How to Sell Your Idea Without Fearing Someone Will Steal It
When startups look for investors, it's essential that the company put forward its best ideas, but that's increasingly being done without legal protections that prevent investors from taking those ideas for themselves.
What's the Latest?
When startups look for investors, it's essential that the company put forward its best ideas, but that's increasingly being done without legal protections that prevent investors from taking those ideas for themselves. A once-popular protection known as a Non-Disclosure Agreement (NDA), which prevented potential investors from revealing new companies' ideas to others, has fallen out of favor. It may come as a surprise that both investors and new companies often prefer the less regulated marketplace of ideas, but with sufficient self-control, new companies can protect their ideas and reach speedier business agreements without NDAs.
What's the Big Idea?
So what's the problem with NDAs? Observers of the venture capital world say that each signed NDA puts business negotiations on hold by a week as all the necessary forms are processed. "In the life of a start-up company," said Victor W. Hwang, chief executive of the investment firm T2 Venture Creation. "You might have to sign 30 to 50 NDAs. That’s a week each time and a year of holdups. The risk of going slow is bigger than the risk of being copied." Besides, venture capital firms must live on their reputation and startups, which come to the table looking for their next meal, are rarely equipped to fight the kind of legal battle that accusations over stolen ideas requires.
Read more at the New York Times
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Here's the science of black holes, from supermassive monsters to ones the size of ping-pong balls.
- There's more than one way to make a black hole, says NASA's Michelle Thaller. They're not always formed from dead stars. For example, there are teeny tiny black holes all around us, the result of high-energy cosmic rays slamming into our atmosphere with enough force to cram matter together so densely that no light can escape.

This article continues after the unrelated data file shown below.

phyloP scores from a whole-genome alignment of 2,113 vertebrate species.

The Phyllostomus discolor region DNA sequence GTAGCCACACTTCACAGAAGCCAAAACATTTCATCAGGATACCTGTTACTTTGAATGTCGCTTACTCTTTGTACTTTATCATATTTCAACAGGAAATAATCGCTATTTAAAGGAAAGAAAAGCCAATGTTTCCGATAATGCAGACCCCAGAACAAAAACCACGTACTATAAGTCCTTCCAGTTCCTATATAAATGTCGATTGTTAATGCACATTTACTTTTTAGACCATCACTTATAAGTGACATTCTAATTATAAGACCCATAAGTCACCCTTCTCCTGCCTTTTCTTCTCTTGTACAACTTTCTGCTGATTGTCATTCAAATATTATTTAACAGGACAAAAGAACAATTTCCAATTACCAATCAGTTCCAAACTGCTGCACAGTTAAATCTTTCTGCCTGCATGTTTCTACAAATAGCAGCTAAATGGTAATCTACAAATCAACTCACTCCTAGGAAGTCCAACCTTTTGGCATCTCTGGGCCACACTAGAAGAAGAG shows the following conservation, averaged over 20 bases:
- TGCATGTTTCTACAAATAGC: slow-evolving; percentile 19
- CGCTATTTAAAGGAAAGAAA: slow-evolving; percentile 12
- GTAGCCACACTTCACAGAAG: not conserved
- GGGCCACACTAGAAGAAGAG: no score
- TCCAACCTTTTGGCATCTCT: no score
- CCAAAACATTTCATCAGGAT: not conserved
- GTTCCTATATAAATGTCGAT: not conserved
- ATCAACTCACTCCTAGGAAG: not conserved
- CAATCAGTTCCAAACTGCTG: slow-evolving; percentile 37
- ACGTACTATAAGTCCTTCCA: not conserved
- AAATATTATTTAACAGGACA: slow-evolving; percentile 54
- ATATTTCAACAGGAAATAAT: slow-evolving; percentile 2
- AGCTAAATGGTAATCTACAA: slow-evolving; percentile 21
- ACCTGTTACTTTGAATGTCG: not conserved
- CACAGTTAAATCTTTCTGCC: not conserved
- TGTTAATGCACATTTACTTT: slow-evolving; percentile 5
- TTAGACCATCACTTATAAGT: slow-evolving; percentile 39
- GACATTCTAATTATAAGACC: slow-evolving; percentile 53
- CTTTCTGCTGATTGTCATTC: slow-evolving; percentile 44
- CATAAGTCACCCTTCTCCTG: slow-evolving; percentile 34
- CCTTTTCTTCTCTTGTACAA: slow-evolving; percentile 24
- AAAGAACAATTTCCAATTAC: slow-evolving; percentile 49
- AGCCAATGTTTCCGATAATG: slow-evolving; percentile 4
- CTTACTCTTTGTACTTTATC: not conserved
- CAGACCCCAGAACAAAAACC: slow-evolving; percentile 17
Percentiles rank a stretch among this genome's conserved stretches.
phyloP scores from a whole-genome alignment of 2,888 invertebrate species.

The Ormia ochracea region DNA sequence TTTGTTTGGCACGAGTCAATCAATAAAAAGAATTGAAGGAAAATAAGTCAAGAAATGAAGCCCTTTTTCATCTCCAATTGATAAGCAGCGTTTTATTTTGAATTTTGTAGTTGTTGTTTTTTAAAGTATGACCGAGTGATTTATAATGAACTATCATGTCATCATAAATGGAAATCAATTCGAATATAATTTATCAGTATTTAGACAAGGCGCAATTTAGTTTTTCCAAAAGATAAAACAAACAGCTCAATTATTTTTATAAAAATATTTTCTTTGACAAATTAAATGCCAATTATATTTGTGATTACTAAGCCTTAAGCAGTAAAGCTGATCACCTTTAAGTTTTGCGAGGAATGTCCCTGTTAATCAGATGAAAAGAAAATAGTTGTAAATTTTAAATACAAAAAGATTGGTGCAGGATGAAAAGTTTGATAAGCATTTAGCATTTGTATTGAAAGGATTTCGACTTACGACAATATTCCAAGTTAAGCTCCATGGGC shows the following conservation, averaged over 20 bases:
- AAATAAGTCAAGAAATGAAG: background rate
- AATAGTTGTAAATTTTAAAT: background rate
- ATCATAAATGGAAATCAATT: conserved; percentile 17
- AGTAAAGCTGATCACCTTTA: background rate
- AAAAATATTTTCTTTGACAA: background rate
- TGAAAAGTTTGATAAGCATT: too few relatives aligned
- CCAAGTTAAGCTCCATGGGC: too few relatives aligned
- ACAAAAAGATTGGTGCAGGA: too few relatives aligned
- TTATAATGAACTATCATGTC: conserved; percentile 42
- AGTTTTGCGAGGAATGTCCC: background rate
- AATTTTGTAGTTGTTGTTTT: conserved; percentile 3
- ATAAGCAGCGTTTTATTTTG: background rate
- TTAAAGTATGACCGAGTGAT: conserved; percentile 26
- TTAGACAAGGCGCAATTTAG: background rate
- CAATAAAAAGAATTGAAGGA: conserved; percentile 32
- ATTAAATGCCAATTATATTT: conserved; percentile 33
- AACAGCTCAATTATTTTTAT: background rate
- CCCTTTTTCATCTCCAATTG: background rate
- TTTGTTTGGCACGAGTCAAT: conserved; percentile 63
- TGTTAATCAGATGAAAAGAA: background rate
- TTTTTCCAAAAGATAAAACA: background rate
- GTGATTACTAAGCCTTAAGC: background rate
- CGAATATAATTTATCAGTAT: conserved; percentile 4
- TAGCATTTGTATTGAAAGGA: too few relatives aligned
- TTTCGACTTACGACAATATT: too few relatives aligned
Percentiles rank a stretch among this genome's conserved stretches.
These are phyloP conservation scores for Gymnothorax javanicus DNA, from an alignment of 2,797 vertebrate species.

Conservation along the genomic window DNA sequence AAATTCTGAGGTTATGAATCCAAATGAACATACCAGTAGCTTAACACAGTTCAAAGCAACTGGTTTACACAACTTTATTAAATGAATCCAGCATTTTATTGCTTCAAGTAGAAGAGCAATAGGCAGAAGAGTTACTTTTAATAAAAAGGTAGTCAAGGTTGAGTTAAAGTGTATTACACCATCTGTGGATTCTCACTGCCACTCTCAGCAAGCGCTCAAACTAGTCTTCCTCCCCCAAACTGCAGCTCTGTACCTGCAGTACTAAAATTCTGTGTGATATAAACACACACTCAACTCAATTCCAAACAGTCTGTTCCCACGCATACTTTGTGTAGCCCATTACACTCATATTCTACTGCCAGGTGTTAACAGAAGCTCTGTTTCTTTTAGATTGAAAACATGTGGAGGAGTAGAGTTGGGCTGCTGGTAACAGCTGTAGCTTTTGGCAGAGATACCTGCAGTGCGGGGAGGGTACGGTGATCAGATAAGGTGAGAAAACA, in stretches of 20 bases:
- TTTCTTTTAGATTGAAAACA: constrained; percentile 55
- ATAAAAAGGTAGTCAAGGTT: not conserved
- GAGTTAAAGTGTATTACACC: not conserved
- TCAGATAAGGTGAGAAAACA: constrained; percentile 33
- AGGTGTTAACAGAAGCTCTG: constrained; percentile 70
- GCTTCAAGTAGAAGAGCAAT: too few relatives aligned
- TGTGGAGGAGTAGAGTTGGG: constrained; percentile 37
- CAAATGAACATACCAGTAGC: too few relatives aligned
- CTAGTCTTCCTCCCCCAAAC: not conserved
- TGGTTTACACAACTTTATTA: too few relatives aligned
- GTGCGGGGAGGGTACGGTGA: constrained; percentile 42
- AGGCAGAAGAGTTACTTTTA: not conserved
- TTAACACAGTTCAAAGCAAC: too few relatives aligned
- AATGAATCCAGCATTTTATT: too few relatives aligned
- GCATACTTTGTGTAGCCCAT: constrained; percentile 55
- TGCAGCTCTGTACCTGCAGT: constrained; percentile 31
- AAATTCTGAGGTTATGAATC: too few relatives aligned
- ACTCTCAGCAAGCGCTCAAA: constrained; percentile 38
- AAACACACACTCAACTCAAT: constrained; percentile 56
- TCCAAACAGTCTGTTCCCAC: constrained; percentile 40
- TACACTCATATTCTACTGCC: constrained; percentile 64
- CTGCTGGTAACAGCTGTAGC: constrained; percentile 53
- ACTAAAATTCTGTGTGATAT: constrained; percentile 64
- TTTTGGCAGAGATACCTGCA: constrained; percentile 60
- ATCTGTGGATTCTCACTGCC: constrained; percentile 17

- CERN is trying to create artificial black holes right now, but don't worry, it's not dangerous. Scientists there are attempting to smash two particles together with such intensity that it creates a black hole that would live for just a millionth of a second.
- Thaller uses a brilliant analogy involving a rubber sheet, a marble, and an elephant to explain why different black holes have varying densities. Watch and learn!
- Bonus fact: If the Earth became a black hole, it would be crushed to the size of a ping-pong ball.
Protected animals are feared to be headed for the black market.
In a breakthrough for nuclear fusion research, scientists at China's Experimental Advanced Superconducting Tokamak (EAST) reactor have produced temperatures necessary for nuclear fusion on Earth.
- The EAST reactor was able to heat hydrogen to temperatures exceeding 100 million degrees Celsius.
- Nuclear fusion could someday provide the planet with a virtually limitless supply of clean energy.
- Still, scientists have many other obstacles to pass before fusion technology becomes a viable energy source.
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